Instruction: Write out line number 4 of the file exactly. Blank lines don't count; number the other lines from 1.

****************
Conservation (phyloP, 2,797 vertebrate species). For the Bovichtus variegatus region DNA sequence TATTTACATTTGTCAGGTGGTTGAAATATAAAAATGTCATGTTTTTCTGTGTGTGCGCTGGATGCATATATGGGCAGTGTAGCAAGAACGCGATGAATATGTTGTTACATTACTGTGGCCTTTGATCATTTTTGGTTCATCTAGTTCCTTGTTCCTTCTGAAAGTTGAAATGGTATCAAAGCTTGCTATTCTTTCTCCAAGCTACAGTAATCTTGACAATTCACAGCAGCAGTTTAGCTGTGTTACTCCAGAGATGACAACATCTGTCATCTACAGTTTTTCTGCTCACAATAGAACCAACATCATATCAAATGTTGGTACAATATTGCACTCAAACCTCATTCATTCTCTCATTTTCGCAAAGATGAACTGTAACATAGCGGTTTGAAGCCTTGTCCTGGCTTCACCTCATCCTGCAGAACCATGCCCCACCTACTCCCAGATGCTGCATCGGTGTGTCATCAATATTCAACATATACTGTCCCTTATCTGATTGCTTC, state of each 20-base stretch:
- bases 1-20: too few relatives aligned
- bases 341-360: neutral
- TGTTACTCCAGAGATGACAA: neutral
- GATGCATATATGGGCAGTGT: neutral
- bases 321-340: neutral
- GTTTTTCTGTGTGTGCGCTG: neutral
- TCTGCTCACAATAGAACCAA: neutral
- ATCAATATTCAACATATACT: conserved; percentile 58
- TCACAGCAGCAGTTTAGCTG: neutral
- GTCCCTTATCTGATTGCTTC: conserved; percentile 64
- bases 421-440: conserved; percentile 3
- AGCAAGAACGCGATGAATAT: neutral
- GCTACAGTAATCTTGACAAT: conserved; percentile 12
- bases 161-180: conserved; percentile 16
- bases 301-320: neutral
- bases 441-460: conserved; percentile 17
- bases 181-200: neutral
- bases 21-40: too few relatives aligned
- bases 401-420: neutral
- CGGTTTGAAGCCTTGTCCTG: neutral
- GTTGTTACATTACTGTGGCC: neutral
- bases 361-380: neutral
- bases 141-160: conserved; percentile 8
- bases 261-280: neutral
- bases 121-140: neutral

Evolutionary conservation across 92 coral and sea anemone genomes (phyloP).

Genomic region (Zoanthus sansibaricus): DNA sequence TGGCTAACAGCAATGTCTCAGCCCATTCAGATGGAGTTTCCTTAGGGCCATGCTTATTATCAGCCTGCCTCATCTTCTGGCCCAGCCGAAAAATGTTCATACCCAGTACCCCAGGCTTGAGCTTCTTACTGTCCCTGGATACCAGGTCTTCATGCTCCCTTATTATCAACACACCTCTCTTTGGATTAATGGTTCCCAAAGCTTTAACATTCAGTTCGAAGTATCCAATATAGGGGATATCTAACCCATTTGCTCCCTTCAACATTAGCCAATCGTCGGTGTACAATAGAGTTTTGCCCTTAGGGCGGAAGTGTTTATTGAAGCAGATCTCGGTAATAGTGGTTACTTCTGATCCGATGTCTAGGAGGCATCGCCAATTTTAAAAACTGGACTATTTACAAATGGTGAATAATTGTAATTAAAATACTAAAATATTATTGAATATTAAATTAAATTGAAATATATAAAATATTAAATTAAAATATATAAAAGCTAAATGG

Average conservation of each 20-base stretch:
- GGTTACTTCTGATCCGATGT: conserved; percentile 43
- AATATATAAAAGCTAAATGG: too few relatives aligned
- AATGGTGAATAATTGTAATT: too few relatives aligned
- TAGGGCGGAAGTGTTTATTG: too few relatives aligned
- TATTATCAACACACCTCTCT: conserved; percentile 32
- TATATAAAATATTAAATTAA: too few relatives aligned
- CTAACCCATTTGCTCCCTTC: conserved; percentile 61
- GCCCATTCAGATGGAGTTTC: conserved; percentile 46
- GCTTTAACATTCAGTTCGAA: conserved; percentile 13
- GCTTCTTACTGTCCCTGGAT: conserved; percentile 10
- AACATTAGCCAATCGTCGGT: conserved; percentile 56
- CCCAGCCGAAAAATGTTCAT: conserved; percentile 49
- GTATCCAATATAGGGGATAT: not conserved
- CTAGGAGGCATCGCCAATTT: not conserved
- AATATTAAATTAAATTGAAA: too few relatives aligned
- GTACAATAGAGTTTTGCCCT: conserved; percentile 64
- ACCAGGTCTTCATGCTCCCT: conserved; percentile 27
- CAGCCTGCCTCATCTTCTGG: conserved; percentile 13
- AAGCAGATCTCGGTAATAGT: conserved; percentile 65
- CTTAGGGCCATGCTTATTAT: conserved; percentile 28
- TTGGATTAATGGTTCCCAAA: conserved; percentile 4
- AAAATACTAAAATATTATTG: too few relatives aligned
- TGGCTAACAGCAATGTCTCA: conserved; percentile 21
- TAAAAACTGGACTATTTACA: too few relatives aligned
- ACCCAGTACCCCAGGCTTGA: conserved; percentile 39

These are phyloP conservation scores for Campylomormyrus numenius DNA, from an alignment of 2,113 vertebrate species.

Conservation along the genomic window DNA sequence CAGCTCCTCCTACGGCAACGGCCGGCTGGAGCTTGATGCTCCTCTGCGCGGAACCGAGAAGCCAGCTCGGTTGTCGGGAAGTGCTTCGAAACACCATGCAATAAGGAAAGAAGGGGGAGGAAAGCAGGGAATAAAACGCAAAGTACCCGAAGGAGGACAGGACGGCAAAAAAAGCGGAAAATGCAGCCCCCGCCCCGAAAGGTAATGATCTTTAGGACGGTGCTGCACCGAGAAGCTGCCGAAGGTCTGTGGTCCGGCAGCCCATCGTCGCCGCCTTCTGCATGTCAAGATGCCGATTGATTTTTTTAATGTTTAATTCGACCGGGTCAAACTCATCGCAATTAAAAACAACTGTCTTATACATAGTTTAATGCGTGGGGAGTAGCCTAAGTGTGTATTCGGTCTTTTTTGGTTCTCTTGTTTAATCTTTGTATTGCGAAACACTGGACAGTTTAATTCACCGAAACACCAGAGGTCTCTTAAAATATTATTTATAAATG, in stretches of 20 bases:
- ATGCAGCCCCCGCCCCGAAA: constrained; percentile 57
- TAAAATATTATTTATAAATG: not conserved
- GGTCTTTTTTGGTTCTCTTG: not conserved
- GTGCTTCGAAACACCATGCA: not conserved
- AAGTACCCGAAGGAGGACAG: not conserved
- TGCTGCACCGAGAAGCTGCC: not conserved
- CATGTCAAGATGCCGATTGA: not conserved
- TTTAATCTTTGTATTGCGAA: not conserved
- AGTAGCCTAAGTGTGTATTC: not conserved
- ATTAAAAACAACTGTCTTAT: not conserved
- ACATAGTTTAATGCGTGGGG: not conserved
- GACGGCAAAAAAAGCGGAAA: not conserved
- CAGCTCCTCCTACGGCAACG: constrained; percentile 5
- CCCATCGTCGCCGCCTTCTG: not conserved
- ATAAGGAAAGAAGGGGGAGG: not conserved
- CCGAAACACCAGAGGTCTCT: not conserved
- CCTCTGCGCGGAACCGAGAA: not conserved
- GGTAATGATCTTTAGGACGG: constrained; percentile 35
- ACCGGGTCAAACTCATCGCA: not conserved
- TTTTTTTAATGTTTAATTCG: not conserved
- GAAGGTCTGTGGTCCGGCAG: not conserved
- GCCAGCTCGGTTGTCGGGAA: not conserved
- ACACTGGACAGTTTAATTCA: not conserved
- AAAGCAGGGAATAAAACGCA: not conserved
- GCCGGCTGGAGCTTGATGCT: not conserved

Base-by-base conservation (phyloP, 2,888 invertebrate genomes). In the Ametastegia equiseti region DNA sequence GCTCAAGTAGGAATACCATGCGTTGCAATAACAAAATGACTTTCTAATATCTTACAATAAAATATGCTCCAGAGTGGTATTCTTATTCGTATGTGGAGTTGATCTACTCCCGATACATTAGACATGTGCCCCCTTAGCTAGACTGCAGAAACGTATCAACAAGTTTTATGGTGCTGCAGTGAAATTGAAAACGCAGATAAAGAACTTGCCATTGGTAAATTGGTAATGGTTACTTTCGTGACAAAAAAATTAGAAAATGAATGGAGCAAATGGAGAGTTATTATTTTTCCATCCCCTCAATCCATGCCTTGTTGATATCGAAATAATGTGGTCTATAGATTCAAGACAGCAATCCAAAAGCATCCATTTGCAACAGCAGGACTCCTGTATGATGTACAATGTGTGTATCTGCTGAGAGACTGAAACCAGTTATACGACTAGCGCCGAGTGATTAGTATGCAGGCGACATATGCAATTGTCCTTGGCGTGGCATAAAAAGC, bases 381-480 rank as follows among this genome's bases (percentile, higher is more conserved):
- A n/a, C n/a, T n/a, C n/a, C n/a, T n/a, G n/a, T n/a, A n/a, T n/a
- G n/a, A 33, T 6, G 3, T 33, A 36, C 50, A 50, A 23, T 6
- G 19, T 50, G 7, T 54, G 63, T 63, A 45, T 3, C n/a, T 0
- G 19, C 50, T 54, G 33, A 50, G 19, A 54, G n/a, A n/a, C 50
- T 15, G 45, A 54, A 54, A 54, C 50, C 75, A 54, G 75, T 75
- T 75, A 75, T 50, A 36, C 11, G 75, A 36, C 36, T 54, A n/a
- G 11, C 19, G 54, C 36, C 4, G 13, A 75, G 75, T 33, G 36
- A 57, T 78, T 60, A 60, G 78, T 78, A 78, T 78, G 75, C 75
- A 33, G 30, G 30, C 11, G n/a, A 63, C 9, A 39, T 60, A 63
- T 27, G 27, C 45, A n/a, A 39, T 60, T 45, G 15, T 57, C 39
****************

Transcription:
- TGTTACTCCAGAGATGACAA: neutral